The creation of new financing sources could occur in several ways. First, the authors argue that investors are much more likely to be able to determine which providers offer higher quality options than consumers because they have more information and experience. One option is to require private investors to fund the unbundled service and only allow reimbursement for successful outcomes. Another option suggested is income share agreements where a non-profit or for-profit investor could subsidize a student in exchange for a percentage of their future income for a set time after they graduate.

Lastly, Horn and Kelly argue that perhaps the best solution is to let the markets determine the most appropriate unbundling sources. They cite the new low-cost, online, competency-based programs that are attracting students by partnering with employers. Because employers are the ultimate consumer of graduates, they are the only ones who need to be persuaded of the value of the unbundled system. The biggest drawback to this solution is the slow and uncertain nature of the market’s acceptance of unbundled products.

The authors effectively assess the current situation and suggest some solutions for policymakers to ponder as the number of unbundled education products and providers continues to increase. Since each of the options is complicated, I like their recommendation that wholesale changes not be made to the existing system. Instead, they advise experimenting with changes and provide several options and suggestions. While the number of options for students is increasing, the traditional accreditation route for quality control has not adapted quickly enough to provide options for new providers to obtain federal aid for their students. It will be interesting to see what Congress or the Department of Education proposes.



Wally Boston Dr. Wallace E. Boston was appointed President and Chief Executive Officer of American Public University System (APUS) and its parent company, American Public Education, Inc. (APEI) in July 2004. He joined APUS as its Executive Vice President and Chief Financial Officer in 2002. In September 2019, Dr. Boston retired as CEO of APEI and retired as APUS President in August 2020. Dr. Boston guided APUS through its successful initial accreditation with the Higher Learning Commission of the North Central Association in 2006 and ten-year reaccreditation in 2011. In November 2007, he led APEI to an initial public offering on the NASDAQ Exchange. For four years from 2009 through 2012, APEI was ranked in Forbes' Top 10 list of America's Best Small Public Companies. During his tenure as president, APUS grew to over 85,000 students, 200 degree and certificate programs, and approximately 100,000 alumni. While serving as APEI CEO and APUS President, Dr. Boston was a board member of APEI, APUS, Hondros College of Nursing, and Fidelis, Inc. Dr. Boston continues to serve as a member of the Board of Advisors of the National Institute for Learning Outcomes Assessment (NILOA), a member of the Board of Overseers of the University of Pennsylvania’s Graduate School of Education, and as a member of the board of New Horizons Worldwide. He has authored and co-authored papers on the topic of online post-secondary student retention, and is a frequent speaker on the impact of technology on higher education. Dr. Boston is a past Treasurer of the Board of Trustees of the McDonogh School, a private K-12 school in Baltimore. In his career prior to APEI and APUS, Dr. Boston served as either CFO, COO, or CEO of Meridian Healthcare, Manor Healthcare, Neighborcare Pharmacies, and Sun Healthcare Group. Dr. Boston is a Certified Public Accountant, Certified Management Accountant, and Chartered Global Management Accountant. He earned an A.B. degree in History from Duke University, an MBA in Marketing and Accounting from Tulane University’s Freeman School of Business Administration, and a Doctorate in Higher Education Management from the University of Pennsylvania’s Graduate School of Education. In 2008, the Board of Trustees of APUS awarded him a Doctorate in Business Administration, honoris causa, and, in April 2017, also bestowed him with the title President Emeritus. In August 2020, the Board of Trustees of APUS appointed him Trustee Emeritus. In November 2020, the Board of Trustees announced that the APUS School of Business would be renamed the Dr. Wallace E Boston School of Business in recognition of Dr. Boston's service to the university. Dr. Boston lives with his family in Austin, Texas.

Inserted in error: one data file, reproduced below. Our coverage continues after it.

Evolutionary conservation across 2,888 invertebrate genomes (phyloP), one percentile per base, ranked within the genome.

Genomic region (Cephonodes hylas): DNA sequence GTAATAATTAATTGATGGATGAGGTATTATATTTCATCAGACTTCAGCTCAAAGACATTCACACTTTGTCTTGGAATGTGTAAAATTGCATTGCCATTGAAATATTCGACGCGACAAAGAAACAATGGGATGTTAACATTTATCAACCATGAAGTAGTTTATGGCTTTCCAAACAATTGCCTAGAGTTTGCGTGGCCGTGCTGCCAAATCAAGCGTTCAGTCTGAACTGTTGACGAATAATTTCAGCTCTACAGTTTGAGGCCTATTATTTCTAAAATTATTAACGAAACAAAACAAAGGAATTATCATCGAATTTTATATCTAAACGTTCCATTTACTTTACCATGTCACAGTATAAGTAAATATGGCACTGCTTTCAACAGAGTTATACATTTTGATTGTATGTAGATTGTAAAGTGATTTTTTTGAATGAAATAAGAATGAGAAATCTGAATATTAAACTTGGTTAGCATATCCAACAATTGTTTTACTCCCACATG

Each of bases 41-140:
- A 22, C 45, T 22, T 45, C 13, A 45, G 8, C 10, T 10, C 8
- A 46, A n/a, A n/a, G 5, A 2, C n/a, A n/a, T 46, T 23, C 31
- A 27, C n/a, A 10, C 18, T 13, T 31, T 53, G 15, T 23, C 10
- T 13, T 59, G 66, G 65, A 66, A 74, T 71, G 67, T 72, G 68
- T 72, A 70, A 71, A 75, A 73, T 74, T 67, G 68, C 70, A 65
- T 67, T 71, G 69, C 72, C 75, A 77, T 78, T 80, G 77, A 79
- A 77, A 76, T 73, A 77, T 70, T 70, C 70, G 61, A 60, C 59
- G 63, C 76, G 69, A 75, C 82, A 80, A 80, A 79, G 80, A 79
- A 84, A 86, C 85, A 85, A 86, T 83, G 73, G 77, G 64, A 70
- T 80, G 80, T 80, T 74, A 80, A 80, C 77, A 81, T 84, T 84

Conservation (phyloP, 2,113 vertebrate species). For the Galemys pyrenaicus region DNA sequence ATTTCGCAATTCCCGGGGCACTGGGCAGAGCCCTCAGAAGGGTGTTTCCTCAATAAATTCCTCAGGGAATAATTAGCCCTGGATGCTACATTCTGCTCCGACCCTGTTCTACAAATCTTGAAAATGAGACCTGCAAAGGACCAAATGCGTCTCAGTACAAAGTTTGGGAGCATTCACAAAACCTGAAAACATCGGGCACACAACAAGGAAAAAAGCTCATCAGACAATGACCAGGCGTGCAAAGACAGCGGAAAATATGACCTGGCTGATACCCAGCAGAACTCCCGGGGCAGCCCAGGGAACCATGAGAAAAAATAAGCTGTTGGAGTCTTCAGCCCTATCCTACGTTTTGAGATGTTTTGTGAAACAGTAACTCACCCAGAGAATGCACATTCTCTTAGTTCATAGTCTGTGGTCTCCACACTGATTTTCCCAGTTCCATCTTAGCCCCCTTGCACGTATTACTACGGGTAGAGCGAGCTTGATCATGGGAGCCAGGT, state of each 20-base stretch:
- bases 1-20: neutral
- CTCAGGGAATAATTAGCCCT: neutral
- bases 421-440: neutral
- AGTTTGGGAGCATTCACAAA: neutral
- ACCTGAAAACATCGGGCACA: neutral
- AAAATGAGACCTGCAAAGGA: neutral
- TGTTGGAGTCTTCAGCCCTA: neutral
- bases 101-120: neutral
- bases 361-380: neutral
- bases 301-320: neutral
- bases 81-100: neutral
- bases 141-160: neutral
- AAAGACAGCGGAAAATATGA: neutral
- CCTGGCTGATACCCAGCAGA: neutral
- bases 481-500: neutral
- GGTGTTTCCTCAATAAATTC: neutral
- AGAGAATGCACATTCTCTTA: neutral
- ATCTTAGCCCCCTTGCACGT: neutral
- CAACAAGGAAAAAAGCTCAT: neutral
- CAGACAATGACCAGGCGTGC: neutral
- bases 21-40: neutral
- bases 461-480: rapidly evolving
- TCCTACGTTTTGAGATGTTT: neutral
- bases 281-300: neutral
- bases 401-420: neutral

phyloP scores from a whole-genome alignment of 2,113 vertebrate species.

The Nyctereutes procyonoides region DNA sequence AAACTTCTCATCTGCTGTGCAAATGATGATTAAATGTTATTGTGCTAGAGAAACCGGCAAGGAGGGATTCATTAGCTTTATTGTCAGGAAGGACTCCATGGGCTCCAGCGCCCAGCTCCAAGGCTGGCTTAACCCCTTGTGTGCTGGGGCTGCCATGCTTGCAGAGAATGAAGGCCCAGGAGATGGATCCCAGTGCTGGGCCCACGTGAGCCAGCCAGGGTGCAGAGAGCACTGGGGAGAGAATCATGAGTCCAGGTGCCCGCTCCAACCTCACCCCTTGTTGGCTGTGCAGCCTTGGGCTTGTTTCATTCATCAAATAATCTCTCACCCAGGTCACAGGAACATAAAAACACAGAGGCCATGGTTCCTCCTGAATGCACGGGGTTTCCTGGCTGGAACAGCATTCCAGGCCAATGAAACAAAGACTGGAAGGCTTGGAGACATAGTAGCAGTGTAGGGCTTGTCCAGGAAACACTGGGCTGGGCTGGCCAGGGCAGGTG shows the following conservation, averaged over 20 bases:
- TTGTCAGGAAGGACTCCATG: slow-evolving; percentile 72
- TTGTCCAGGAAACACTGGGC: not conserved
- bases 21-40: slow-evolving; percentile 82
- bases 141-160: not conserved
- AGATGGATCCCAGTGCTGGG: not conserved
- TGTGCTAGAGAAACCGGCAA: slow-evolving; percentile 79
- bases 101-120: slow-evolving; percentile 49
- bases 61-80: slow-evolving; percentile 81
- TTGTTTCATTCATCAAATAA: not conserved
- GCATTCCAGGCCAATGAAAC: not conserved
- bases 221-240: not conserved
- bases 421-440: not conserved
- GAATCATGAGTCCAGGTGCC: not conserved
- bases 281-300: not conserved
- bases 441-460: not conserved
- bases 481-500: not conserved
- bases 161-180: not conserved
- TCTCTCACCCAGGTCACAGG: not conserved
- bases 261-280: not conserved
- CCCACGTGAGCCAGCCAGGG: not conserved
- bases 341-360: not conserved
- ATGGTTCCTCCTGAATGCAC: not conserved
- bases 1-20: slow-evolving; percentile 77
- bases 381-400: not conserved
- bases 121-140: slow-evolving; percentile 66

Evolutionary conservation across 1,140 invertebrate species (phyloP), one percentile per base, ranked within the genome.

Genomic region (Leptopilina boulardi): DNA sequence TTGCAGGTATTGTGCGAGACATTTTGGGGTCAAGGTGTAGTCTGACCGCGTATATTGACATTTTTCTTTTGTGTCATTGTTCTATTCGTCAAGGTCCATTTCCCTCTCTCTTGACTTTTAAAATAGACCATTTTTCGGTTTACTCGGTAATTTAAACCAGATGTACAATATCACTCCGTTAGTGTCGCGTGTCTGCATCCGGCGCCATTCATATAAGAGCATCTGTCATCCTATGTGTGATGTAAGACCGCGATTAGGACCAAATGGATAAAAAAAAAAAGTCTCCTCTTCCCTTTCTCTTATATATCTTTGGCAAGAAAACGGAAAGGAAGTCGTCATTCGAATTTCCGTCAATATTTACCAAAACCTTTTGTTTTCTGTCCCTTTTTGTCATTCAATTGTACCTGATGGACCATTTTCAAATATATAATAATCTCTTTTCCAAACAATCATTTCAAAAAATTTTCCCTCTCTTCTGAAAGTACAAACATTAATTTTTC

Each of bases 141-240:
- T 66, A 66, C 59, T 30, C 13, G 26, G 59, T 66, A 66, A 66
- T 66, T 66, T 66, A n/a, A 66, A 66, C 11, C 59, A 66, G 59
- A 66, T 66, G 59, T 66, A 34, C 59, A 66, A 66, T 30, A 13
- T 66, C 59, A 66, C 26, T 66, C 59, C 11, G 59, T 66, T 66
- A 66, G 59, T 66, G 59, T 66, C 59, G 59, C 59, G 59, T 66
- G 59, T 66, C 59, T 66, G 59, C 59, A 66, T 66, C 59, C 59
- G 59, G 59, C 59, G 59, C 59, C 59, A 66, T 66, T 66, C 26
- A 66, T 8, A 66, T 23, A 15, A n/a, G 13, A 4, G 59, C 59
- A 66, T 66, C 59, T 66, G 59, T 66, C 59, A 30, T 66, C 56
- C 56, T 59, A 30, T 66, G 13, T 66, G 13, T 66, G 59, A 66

Your email address will not be published. Required fields are marked *